04 Sep 2013
The risk of threatening a competitor with a UK patent infringement action

Threatening to sue for patent infringement in the UK courts can result in significant financial liability for the person making the threat if the patent is found to be invalid and the threat is therefore unjustified. A recent case confirms that parties seeking to enforce patent rights should exercise caution when contacting competitors regarding patent infringement matters due to the broad remit of the UK threats provisions. Full text

28 Aug 2013
Plausibility and the role of post-published evidence in UK litigation

The Court of Appeal has upheld the European patent (UK) protecting Teva’s largest branded drug Copaxone®, despite reaching a different conclusion on the admissibility of evidence published after the priority date. The decision provides a clear precedent for allowing evidence published after the priority date to be employed in an obviousness challenge against a UK patent. Full text

21 Aug 2013
hES cell patents in Europe – what’s the point?

In spite of the European Court of Justice's Brustle decision, it may be possible to get claims granted by the European Patent Office which, on their face, encompass human embryonic stem cells (hES cells). But is there any point in getting such claims granted? Do patents prevent parties from using hES cells in Europe, or is there freedom to operate? Full text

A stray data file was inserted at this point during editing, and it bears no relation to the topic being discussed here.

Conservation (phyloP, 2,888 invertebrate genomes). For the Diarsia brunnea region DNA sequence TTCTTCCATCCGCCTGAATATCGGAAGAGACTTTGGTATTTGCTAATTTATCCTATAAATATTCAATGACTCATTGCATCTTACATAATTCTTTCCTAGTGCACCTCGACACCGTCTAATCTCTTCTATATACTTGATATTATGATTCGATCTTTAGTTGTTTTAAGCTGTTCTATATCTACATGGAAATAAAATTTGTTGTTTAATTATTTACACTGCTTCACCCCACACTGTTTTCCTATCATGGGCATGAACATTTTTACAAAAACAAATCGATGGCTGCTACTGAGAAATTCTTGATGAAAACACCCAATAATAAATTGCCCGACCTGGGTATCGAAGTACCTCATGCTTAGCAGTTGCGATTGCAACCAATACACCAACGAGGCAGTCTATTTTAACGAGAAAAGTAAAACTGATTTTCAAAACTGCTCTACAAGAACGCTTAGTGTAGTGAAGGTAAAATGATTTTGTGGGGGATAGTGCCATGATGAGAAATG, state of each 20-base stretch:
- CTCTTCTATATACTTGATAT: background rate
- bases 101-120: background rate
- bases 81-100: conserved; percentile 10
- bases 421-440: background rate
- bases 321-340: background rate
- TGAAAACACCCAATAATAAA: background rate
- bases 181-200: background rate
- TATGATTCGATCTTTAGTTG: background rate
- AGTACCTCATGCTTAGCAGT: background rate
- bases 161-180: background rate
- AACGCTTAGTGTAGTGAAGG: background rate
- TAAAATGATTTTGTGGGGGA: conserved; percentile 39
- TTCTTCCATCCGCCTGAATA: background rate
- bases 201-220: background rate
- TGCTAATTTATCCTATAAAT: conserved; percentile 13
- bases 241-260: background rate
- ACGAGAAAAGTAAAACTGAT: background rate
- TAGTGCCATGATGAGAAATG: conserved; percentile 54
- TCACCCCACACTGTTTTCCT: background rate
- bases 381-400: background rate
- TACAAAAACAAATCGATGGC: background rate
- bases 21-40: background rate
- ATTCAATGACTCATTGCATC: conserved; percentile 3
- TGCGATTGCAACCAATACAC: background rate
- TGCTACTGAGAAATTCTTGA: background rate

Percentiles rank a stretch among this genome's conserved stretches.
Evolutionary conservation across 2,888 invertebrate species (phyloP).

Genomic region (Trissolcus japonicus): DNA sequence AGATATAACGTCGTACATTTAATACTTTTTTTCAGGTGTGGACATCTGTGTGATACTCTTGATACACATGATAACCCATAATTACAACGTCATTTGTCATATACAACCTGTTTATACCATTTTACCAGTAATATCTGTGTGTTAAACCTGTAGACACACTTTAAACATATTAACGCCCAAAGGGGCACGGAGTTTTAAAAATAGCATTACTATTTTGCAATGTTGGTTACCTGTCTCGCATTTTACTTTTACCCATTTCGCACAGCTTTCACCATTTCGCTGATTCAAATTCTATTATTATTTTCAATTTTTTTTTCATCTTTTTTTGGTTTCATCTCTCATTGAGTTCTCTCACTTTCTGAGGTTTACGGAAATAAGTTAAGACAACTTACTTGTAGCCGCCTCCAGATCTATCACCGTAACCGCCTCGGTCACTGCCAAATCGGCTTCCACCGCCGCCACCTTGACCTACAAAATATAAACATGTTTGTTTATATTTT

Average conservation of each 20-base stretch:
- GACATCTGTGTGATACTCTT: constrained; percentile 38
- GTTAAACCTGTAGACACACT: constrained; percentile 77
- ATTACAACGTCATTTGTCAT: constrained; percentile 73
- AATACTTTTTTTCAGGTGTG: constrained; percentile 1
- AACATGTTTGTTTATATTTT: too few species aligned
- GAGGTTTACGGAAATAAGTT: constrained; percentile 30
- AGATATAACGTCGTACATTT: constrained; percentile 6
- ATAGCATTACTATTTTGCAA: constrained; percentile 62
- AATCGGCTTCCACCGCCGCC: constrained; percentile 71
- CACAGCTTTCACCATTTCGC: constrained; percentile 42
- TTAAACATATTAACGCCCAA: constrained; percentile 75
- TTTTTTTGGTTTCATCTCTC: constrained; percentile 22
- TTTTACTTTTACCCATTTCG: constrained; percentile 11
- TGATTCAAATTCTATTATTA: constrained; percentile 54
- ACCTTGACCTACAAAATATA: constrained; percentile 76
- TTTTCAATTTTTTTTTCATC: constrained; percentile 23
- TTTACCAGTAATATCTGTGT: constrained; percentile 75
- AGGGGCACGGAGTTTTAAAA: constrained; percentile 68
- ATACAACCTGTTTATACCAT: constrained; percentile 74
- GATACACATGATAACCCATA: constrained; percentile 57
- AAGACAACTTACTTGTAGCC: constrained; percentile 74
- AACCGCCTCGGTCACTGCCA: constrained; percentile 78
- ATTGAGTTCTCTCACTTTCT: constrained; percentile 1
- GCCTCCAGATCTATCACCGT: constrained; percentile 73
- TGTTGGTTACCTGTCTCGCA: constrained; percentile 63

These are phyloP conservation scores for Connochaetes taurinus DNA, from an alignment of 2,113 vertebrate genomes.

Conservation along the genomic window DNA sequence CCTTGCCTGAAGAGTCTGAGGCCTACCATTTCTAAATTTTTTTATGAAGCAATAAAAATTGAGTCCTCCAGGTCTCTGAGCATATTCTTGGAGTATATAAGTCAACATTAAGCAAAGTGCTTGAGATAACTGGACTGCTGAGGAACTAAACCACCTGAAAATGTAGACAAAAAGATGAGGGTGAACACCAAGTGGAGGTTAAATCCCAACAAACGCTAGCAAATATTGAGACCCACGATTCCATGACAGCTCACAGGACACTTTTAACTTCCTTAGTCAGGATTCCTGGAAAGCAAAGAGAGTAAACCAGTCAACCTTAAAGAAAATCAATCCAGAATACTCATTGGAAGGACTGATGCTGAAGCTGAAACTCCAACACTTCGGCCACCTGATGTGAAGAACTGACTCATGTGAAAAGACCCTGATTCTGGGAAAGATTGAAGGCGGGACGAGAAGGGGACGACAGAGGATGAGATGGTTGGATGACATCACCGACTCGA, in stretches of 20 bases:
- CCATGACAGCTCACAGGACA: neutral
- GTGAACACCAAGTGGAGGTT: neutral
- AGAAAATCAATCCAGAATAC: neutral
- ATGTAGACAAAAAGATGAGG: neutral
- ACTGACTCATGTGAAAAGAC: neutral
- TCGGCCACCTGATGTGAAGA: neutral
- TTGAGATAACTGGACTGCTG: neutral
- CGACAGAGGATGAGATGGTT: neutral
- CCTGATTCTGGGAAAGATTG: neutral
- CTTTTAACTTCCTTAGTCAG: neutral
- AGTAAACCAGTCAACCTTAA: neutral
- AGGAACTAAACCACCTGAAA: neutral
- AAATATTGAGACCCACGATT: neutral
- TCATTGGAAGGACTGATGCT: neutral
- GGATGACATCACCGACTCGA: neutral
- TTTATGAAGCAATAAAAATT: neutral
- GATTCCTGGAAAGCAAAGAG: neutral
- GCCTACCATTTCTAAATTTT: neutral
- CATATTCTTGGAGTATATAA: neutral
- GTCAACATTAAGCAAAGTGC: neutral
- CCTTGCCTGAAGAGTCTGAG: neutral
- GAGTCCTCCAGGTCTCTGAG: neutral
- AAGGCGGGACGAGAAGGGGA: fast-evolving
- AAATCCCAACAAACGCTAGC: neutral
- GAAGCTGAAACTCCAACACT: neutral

14 Aug 2013
hES cell patents in Europe – the inescapable Brustle trap?

The patentability of inventions relating to human embryonic stem cells (hES cells) is currently an area of controversy in Europe. This article examines which hES cell claims the European Patent Office (EPO) is prepared to grant, with reference to a recent decision from the EPO Opposition Division on the Brustle patent. Full text

24 Jul 2013
Supreme Court puts to bed the principle leading to damages for infringing an invalid patent

In a significant recent judgment the Supreme Court revisited and overturned a legal principle developed by the UK courts over the last 100 years: the principle of whether a defendant is required to pay damages for an earlier finding of infringement by a UK court (with no further course of appeal in the UK system) of a European patent which no longer exists in the form said to have been infringed. Full text

17 Jul 2013
Patent Box brings GSK research to the United Kingdom

Multinational pharmaceutical giant GlaxoSmithKline is reportedly set to transfer 150 overseas research projects to the United Kingdom to take advantage of the newly introduced Patent Box. The Patent Box is a tax regime that allows UK companies to elect to pay a reduced rate of corporation tax on profits attributable to patents and certain other forms of intellectual property. Full text

19 Jun 2013
The IP Bill – good for business?